This interface is provided when derived DBD's define following in "init_valid_attributes"
       (re-capture "Deal with own attributes"):

	   sub init_valid_attributes
	   {
	       my $dbh = $_[0];

	       $dbh->SUPER::init_valid_attributes ();

	       $dbh->{foo_valid_attrs} = {
		   foo_version	       => 1,   # contains version of this driver
		   foo_valid_attrs     => 1,   # contains the valid attributes of foo drivers
		   foo_readonly_attrs  => 1,   # contains immutable attributes of foo drivers
		   foo_bar	       => 1,   # contains the bar attribute
		   foo_baz	       => 1,   # contains the baz attribute
		   foo_manager	       => 1,   # contains the manager of the driver instance
		   foo_manager_type    => 1,   # contains the manager class of the driver instance
		   foo_meta	       => 1,   # contains the public interface to modify table meta attributes
	       };
	       $dbh->{foo_readonly_attrs} = {
		   foo_version	       => 1,   # ensure no-one modifies the driver version
		   foo_valid_attrs     => 1,   # do not permit to add more valid attributes ...
		   foo_readonly_attrs  => 1,   # ... or make the immutable mutable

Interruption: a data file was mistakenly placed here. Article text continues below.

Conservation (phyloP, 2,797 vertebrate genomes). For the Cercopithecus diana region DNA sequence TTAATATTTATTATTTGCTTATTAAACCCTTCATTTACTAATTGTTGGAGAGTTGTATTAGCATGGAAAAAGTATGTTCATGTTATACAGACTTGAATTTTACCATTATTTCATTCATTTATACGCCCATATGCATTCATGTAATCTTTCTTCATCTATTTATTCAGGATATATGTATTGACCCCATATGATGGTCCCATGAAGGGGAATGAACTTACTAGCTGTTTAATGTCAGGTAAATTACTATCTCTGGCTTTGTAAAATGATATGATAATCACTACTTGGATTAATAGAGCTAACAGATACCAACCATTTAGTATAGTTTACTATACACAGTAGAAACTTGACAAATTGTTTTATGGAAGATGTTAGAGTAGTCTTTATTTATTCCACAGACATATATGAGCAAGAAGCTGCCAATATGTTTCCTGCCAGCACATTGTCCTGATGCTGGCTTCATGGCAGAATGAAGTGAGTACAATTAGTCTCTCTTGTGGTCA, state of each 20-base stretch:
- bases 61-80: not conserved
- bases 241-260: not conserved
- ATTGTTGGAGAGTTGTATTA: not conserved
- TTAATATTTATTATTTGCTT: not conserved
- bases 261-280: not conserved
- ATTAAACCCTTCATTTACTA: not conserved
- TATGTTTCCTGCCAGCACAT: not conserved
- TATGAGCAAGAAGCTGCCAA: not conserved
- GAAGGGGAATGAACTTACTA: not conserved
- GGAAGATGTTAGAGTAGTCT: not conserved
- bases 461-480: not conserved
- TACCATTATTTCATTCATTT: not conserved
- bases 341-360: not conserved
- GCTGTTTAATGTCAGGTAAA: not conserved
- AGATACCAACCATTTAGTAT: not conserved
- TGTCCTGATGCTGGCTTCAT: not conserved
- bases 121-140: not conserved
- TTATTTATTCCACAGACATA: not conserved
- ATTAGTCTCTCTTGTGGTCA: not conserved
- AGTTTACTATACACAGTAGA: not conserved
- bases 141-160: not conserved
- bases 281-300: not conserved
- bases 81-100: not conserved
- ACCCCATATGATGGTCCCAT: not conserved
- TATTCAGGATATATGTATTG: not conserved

foo_manager	       => 1,   # manager is set internally only
		   foo_meta	       => 1,   # ensure public interface to modify table meta attributes are immutable
	       };

	       $dbh->{foo_meta} = "foo_tables";

	       return $dbh;
	   }

       This provides a tied hash in "$dbh->{foo_tables}" and a tied hash for each table's meta
       data in "$dbh->{foo_tables}->{$table_name}".  Modifications on the table meta attributes
       are done using the table methods:

	   sub get_table_meta_attr { ... }
	   sub set_table_meta_attr { ... }

       Both methods can adjust the attribute name for compatibility reasons, e.g.  when former
       versions of the DBD allowed different names to be used for the same flag:

	   my %compat_map = (
			      abc => 'foo_abc',
			      xyz => 'foo_xyz',
			    );
	   __PACKAGE__->register_compat_map( \%compat_map );

       If any user modification on a meta attribute needs reinitialization of the meta structure
       (in case of "DBI::DBD::SqlEngine" these are the attributes "f_file", "f_dir", "f_ext" and
       "f_lockfile"), inform DBI::DBD::SqlEngine by doing

	   my %reset_on_modify = (